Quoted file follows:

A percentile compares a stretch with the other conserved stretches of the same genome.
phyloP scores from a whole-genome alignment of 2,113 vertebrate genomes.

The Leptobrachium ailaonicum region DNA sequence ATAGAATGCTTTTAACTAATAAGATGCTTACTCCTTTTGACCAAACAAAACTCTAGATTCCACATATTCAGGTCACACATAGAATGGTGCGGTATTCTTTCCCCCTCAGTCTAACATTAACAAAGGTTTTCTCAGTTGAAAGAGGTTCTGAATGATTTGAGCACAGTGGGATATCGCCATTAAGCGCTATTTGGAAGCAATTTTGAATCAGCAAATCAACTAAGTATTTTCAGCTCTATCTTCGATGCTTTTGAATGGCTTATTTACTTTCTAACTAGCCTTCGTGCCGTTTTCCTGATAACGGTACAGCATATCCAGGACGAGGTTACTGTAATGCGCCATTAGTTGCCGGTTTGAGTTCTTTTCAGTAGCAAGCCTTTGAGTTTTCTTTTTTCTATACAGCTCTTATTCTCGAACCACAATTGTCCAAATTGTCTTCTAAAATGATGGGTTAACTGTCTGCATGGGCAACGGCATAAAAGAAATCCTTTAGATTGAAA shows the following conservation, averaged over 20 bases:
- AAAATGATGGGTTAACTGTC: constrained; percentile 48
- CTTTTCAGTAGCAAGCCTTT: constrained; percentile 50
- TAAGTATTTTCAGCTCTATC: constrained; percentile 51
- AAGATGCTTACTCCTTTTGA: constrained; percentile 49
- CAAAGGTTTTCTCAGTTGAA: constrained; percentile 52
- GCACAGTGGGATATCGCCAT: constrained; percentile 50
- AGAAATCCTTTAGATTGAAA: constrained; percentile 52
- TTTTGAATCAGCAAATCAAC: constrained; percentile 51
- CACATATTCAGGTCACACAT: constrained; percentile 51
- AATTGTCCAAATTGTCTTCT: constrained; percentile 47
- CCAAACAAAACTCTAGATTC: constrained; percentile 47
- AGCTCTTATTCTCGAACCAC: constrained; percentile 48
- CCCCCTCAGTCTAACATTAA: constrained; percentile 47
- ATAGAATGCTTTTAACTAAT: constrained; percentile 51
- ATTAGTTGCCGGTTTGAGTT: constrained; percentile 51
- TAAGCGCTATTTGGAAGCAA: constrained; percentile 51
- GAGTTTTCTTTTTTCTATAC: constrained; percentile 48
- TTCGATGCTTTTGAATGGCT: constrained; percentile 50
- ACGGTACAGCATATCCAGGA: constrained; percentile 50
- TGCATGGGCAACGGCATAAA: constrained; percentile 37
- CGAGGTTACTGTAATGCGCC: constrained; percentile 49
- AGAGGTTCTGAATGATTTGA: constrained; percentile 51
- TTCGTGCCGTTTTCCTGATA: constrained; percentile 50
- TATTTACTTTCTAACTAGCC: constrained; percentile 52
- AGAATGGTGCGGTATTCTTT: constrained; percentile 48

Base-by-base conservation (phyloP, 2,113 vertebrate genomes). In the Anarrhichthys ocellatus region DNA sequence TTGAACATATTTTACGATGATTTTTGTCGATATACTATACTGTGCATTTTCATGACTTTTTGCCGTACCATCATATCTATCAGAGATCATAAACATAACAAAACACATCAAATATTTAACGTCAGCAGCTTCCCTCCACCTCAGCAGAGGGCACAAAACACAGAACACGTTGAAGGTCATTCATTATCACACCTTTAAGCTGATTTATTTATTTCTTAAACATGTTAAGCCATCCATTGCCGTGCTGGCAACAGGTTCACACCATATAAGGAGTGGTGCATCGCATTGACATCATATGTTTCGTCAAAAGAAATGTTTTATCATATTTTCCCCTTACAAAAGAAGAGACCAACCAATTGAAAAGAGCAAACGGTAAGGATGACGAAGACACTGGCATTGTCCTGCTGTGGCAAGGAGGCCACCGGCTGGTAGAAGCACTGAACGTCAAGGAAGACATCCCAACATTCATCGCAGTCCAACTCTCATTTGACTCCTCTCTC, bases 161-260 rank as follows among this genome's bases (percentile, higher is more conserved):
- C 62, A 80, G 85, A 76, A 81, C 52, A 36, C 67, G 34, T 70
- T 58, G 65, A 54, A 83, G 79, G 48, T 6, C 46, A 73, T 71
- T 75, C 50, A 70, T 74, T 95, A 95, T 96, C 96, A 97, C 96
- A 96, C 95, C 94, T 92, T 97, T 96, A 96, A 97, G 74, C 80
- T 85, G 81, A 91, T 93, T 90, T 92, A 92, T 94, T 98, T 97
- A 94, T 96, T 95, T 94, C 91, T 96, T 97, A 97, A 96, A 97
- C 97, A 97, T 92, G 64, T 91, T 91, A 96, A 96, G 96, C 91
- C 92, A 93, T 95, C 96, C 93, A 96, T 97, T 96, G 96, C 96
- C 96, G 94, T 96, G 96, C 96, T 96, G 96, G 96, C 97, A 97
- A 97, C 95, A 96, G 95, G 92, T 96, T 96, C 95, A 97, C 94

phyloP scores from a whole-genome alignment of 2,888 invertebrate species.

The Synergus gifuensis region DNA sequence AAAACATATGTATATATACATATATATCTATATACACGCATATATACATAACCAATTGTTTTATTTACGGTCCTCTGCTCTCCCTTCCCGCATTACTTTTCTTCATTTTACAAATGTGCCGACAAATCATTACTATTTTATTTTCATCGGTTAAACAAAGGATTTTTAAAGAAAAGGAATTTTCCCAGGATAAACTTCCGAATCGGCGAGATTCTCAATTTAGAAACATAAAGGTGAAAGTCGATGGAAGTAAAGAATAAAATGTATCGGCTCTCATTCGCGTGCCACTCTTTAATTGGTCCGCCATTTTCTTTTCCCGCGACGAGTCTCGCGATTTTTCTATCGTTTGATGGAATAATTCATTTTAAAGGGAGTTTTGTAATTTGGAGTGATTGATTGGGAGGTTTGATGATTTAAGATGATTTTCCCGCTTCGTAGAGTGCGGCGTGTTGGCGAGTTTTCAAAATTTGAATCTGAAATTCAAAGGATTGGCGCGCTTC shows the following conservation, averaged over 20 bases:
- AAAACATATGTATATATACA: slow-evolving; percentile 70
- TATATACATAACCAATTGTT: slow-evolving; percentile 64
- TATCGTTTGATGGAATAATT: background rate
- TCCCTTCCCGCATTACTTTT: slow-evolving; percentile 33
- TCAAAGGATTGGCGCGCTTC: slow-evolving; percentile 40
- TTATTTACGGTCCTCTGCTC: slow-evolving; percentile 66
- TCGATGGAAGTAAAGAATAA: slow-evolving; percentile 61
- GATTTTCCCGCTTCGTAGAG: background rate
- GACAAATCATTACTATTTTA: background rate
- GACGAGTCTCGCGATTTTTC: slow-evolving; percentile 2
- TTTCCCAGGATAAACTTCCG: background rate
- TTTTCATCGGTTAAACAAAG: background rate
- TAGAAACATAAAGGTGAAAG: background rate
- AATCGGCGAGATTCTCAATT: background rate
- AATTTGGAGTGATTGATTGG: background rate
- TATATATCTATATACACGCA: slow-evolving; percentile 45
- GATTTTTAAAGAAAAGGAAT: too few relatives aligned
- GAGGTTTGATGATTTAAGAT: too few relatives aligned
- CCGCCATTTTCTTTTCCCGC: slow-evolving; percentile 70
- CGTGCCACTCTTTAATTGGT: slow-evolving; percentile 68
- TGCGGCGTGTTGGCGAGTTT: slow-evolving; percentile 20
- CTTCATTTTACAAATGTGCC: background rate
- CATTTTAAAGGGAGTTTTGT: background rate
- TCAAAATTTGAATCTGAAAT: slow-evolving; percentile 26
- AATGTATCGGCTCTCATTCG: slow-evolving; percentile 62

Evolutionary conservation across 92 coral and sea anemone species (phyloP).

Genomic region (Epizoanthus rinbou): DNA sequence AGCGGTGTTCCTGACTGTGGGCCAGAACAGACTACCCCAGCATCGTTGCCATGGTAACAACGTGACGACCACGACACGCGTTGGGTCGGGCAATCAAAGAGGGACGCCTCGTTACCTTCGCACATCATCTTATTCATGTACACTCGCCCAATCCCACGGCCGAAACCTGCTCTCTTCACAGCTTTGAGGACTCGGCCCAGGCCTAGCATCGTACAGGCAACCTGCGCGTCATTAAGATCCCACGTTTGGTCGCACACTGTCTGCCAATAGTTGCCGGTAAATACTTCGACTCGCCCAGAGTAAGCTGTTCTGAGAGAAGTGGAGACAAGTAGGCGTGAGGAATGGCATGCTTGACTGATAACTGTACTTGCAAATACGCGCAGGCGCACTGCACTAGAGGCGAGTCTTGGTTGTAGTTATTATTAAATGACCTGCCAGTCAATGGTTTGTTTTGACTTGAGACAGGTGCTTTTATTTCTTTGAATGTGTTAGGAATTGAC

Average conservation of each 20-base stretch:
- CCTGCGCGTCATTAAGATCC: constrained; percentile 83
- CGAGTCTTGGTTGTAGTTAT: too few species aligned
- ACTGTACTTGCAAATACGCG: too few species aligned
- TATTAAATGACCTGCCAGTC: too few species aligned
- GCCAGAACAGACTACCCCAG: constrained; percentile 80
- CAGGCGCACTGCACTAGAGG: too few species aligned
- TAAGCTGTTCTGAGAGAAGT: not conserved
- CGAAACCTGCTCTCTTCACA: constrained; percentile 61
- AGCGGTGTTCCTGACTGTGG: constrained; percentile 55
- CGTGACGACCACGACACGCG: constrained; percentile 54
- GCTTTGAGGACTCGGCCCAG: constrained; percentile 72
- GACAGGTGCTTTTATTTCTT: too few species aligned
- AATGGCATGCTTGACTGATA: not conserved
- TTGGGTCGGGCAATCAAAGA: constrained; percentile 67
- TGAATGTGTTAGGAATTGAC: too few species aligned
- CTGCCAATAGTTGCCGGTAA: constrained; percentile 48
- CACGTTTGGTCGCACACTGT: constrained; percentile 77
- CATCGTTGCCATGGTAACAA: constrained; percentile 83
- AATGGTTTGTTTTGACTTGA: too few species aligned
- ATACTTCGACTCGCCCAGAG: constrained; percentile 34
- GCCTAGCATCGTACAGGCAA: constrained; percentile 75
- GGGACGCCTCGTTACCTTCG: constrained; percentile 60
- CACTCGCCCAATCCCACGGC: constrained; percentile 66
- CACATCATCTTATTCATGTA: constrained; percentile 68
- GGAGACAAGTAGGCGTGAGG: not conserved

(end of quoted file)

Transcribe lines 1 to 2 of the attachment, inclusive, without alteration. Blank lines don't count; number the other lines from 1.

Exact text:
A percentile compares a stretch with the other conserved stretches of the same genome.
phyloP scores from a whole-genome alignment of 2,113 vertebrate genomes.